What Do We Talk To Them About?


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What do we talk to our customers and prospects about? To me, the answer is obvious–yet based on the calls and emails I get from sales people, somehow it must not be that obvious.

Everyday, I must get at least a dozen emails or calls from sales people wanting to talk to me—typically the subject they want to talk about is there products. Most of the attempts to start a conversation are just clumsy, “I’d like to talk to you about what we sell.” Some are more artfully worded–”I’d like to discuss how leveraging [Insert some capability] can help your business.” Or take one that I got from a large well known Sales 2.0 supplier, “I wanted to check in to see if you had 5 minutes to discuss your business priorities for 2012 and whether on of our solutions might be a fit……..” Apparently these people received some sort of training, but still they want to talk about their products.

However, well or poorly executed, what we want to talk about is what we want to talk about–ourselves, our products, our company, and why they must buy our stuff. The focus is on us and what we want to achieve.

But what our customers want to talk about is what they want to talk about, what’s important to them, what they are trying to achieve, their problems and opportunities, what’s going on with their customers, in their markets and industries.

Determining what they want to talk about isn’t that difficult, even if we don’t know them. Let your fingers do some walking through their company’s website, google their customers, competition, industries, markets, find out what is happening. Look at their company’s financial performance, reputations, what’s being said about them. These give you starting points on developing an educated guess about what they might want to talk about.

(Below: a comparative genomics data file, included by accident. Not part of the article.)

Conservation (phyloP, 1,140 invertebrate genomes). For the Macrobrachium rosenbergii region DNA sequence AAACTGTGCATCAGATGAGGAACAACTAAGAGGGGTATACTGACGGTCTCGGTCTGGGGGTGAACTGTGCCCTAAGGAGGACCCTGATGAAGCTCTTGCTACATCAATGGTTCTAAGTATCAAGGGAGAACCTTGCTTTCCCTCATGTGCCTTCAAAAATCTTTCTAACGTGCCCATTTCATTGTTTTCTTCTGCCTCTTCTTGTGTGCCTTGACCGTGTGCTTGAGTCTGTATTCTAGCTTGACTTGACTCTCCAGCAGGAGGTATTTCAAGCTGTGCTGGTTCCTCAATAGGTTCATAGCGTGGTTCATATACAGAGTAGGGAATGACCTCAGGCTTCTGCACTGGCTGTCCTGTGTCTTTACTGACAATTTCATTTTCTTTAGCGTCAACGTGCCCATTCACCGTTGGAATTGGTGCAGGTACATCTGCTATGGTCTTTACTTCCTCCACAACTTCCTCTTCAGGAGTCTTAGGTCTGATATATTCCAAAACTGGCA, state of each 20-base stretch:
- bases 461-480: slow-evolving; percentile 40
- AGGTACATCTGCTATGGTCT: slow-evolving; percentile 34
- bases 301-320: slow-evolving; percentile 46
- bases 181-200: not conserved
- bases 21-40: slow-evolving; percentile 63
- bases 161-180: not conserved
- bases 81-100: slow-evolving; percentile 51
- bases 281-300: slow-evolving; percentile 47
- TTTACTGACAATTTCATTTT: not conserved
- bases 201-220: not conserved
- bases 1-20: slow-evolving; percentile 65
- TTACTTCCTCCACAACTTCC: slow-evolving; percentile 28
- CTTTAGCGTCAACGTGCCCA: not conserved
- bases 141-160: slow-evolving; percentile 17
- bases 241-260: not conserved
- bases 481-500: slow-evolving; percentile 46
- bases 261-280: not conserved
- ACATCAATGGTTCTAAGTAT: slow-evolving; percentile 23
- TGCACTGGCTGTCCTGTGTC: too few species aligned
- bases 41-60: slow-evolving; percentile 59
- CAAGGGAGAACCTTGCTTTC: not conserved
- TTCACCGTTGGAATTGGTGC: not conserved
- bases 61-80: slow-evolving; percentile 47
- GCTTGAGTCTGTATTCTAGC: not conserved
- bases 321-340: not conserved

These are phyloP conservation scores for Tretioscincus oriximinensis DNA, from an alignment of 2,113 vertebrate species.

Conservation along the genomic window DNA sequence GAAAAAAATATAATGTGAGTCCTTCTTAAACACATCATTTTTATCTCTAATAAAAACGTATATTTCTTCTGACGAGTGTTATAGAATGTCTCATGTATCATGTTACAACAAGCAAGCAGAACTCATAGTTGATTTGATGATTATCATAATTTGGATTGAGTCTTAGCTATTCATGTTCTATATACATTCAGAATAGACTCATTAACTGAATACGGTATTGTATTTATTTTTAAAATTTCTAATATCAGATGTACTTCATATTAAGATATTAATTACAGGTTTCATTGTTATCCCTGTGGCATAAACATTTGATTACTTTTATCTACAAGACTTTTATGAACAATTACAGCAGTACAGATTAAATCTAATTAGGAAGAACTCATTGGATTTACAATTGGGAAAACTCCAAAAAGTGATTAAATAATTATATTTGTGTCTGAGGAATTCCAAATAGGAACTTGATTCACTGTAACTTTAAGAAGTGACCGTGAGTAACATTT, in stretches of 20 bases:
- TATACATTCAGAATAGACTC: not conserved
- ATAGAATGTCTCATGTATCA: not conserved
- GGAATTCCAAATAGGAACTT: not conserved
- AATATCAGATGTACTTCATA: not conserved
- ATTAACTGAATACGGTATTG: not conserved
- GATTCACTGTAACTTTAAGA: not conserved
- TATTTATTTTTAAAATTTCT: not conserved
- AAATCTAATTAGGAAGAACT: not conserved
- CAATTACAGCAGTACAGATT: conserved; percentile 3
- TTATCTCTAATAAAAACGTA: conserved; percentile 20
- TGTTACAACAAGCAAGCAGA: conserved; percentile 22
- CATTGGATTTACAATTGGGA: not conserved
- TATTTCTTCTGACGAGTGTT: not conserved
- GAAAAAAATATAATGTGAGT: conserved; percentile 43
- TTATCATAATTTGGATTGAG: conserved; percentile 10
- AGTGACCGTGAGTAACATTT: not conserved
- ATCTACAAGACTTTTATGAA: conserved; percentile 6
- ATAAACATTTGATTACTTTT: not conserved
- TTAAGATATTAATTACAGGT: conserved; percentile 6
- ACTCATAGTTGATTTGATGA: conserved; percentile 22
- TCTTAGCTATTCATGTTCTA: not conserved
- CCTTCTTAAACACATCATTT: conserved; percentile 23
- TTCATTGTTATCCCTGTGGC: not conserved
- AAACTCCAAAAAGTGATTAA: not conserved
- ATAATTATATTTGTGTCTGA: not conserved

Look at their function, what are people in their function interested in? How are they typically measured? What are the issues they are their peers are likely to be facing? Your buyer personas should provide great insight about what they might be interested in.

Look even deeper, go to their LinkedIn page, what do they say about themselves? What are they interested in–usually it’s sitting there about to smack you in the face.

“But Dave, you really don’t get it, I’ve got to talk to them about my stuff. I need to make my quota and sell the something!”

That’s not unreasonable–afterall, we aren’t in the conversation business, otherwise we would each be hosting talk shows on the web. We are focused on accomplishing our objectives–but too often our execution ends up being the pitch–from the very first conversation to the last (which often is the same).

The answer is pretty simple, we shouldn’t be talking to people who aren’t likely to have an interest in what we want to talk about. We shouldn’t casting out aimlessly for “conversations.” We want to focus on people whose interests are parallel to our interests—people who have goals, problems, opportunities that we can do something about. This is why knowing our “sweet spot,” is so important–people in that sweet spot are much more likely to have interests that are aligned with our interests.

There is no excuse for not talking to our customers about what they want to talk about. The information is too readily available, too easy to get. So why do so many sales people ignore this—then later complain they can’t get people to talk to them?

As the new year approaches, take some time to re-assess your selling process. Make sure it’s updated and aligned with your customers’ buying processes. For a free eBook and self assessment, email me with your full name and email address, I’ll be glad to send you a copy. Just send the request to: [email protected], ask for the Sales Process eBook

Republished with author's permission from original post.

Dave Brock
Dave has spent his career developing high performance organizations. He worked in sales, marketing, and executive management capacities with IBM, Tektronix and Keithley Instruments. His consulting clients include companies in the semiconductor, aerospace, electronics, consumer products, computer, telecommunications, retailing, internet, software, professional and financial services industries.


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